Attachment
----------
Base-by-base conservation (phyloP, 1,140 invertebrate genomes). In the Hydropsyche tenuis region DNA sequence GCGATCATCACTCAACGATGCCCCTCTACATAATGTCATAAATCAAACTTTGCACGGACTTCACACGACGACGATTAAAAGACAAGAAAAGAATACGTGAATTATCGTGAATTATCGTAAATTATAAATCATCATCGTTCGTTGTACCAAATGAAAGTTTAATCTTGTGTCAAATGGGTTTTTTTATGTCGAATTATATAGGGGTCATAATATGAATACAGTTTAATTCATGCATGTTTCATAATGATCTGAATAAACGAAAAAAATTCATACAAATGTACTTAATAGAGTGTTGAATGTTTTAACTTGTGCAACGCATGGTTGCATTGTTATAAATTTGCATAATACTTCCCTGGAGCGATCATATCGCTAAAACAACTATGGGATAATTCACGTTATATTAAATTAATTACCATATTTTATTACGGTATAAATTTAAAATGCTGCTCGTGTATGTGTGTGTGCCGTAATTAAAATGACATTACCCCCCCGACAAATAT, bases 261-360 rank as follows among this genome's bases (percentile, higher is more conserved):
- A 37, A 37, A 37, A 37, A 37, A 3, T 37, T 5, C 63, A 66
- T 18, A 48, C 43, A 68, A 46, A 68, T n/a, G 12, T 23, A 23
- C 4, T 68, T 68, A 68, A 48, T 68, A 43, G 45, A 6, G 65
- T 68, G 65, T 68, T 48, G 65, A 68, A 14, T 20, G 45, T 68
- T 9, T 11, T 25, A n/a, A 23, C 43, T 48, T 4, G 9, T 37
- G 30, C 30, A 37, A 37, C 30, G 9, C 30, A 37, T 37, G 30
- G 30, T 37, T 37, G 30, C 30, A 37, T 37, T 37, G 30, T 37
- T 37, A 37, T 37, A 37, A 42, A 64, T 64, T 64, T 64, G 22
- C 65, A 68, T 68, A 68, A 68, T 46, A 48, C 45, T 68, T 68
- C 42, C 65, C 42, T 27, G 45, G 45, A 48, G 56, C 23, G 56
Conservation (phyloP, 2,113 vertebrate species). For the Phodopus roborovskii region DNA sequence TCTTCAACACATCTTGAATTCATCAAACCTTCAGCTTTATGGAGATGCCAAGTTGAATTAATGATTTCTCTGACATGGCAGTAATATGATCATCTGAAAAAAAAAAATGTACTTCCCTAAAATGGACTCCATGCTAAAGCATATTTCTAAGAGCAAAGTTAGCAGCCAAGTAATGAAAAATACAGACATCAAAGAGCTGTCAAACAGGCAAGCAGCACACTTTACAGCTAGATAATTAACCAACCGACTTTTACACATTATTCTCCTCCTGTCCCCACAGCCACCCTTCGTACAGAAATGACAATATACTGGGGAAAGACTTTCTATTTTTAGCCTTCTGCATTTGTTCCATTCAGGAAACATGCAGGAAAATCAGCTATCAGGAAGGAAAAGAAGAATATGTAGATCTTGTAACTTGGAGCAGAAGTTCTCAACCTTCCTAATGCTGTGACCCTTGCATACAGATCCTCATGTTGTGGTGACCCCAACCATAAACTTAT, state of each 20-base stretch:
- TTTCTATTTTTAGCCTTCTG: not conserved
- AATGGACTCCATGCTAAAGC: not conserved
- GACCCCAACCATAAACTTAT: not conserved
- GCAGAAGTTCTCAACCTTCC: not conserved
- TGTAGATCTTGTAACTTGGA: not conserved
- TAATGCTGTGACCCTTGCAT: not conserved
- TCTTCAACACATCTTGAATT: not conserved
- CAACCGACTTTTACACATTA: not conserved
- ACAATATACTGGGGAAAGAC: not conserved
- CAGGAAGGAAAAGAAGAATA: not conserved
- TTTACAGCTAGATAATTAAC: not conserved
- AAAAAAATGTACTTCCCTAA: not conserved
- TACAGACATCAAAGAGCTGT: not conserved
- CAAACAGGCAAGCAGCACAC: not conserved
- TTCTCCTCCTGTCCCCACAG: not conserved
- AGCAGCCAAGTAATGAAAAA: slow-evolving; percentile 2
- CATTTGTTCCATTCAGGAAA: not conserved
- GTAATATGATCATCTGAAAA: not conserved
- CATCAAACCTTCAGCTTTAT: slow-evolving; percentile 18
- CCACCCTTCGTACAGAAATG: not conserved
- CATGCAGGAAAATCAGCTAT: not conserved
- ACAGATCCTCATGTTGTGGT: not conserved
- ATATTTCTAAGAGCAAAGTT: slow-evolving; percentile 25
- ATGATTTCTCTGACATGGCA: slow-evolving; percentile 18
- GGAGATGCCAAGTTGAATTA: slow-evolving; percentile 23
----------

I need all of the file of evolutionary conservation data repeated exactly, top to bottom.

Base-by-base conservation (phyloP, 1,140 invertebrate genomes). In the Hydropsyche tenuis region DNA sequence GCGATCATCACTCAACGATGCCCCTCTACATAATGTCATAAATCAAACTTTGCACGGACTTCACACGACGACGATTAAAAGACAAGAAAAGAATACGTGAATTATCGTGAATTATCGTAAATTATAAATCATCATCGTTCGTTGTACCAAATGAAAGTTTAATCTTGTGTCAAATGGGTTTTTTTATGTCGAATTATATAGGGGTCATAATATGAATACAGTTTAATTCATGCATGTTTCATAATGATCTGAATAAACGAAAAAAATTCATACAAATGTACTTAATAGAGTGTTGAATGTTTTAACTTGTGCAACGCATGGTTGCATTGTTATAAATTTGCATAATACTTCCCTGGAGCGATCATATCGCTAAAACAACTATGGGATAATTCACGTTATATTAAATTAATTACCATATTTTATTACGGTATAAATTTAAAATGCTGCTCGTGTATGTGTGTGTGCCGTAATTAAAATGACATTACCCCCCCGACAAATAT, bases 261-360 rank as follows among this genome's bases (percentile, higher is more conserved):
- A 37, A 37, A 37, A 37, A 37, A 3, T 37, T 5, C 63, A 66
- T 18, A 48, C 43, A 68, A 46, A 68, T n/a, G 12, T 23, A 23
- C 4, T 68, T 68, A 68, A 48, T 68, A 43, G 45, A 6, G 65
- T 68, G 65, T 68, T 48, G 65, A 68, A 14, T 20, G 45, T 68
- T 9, T 11, T 25, A n/a, A 23, C 43, T 48, T 4, G 9, T 37
- G 30, C 30, A 37, A 37, C 30, G 9, C 30, A 37, T 37, G 30
- G 30, T 37, T 37, G 30, C 30, A 37, T 37, T 37, G 30, T 37
- T 37, A 37, T 37, A 37, A 42, A 64, T 64, T 64, T 64, G 22
- C 65, A 68, T 68, A 68, A 68, T 46, A 48, C 45, T 68, T 68
- C 42, C 65, C 42, T 27, G 45, G 45, A 48, G 56, C 23, G 56
Conservation (phyloP, 2,113 vertebrate species). For the Phodopus roborovskii region DNA sequence TCTTCAACACATCTTGAATTCATCAAACCTTCAGCTTTATGGAGATGCCAAGTTGAATTAATGATTTCTCTGACATGGCAGTAATATGATCATCTGAAAAAAAAAAATGTACTTCCCTAAAATGGACTCCATGCTAAAGCATATTTCTAAGAGCAAAGTTAGCAGCCAAGTAATGAAAAATACAGACATCAAAGAGCTGTCAAACAGGCAAGCAGCACACTTTACAGCTAGATAATTAACCAACCGACTTTTACACATTATTCTCCTCCTGTCCCCACAGCCACCCTTCGTACAGAAATGACAATATACTGGGGAAAGACTTTCTATTTTTAGCCTTCTGCATTTGTTCCATTCAGGAAACATGCAGGAAAATCAGCTATCAGGAAGGAAAAGAAGAATATGTAGATCTTGTAACTTGGAGCAGAAGTTCTCAACCTTCCTAATGCTGTGACCCTTGCATACAGATCCTCATGTTGTGGTGACCCCAACCATAAACTTAT, state of each 20-base stretch:
- TTTCTATTTTTAGCCTTCTG: not conserved
- AATGGACTCCATGCTAAAGC: not conserved
- GACCCCAACCATAAACTTAT: not conserved
- GCAGAAGTTCTCAACCTTCC: not conserved
- TGTAGATCTTGTAACTTGGA: not conserved
- TAATGCTGTGACCCTTGCAT: not conserved
- TCTTCAACACATCTTGAATT: not conserved
- CAACCGACTTTTACACATTA: not conserved
- ACAATATACTGGGGAAAGAC: not conserved
- CAGGAAGGAAAAGAAGAATA: not conserved
- TTTACAGCTAGATAATTAAC: not conserved
- AAAAAAATGTACTTCCCTAA: not conserved
- TACAGACATCAAAGAGCTGT: not conserved
- CAAACAGGCAAGCAGCACAC: not conserved
- TTCTCCTCCTGTCCCCACAG: not conserved
- AGCAGCCAAGTAATGAAAAA: slow-evolving; percentile 2
- CATTTGTTCCATTCAGGAAA: not conserved
- GTAATATGATCATCTGAAAA: not conserved
- CATCAAACCTTCAGCTTTAT: slow-evolving; percentile 18
- CCACCCTTCGTACAGAAATG: not conserved
- CATGCAGGAAAATCAGCTAT: not conserved
- ACAGATCCTCATGTTGTGGT: not conserved
- ATATTTCTAAGAGCAAAGTT: slow-evolving; percentile 25
- ATGATTTCTCTGACATGGCA: slow-evolving; percentile 18
- GGAGATGCCAAGTTGAATTA: slow-evolving; percentile 23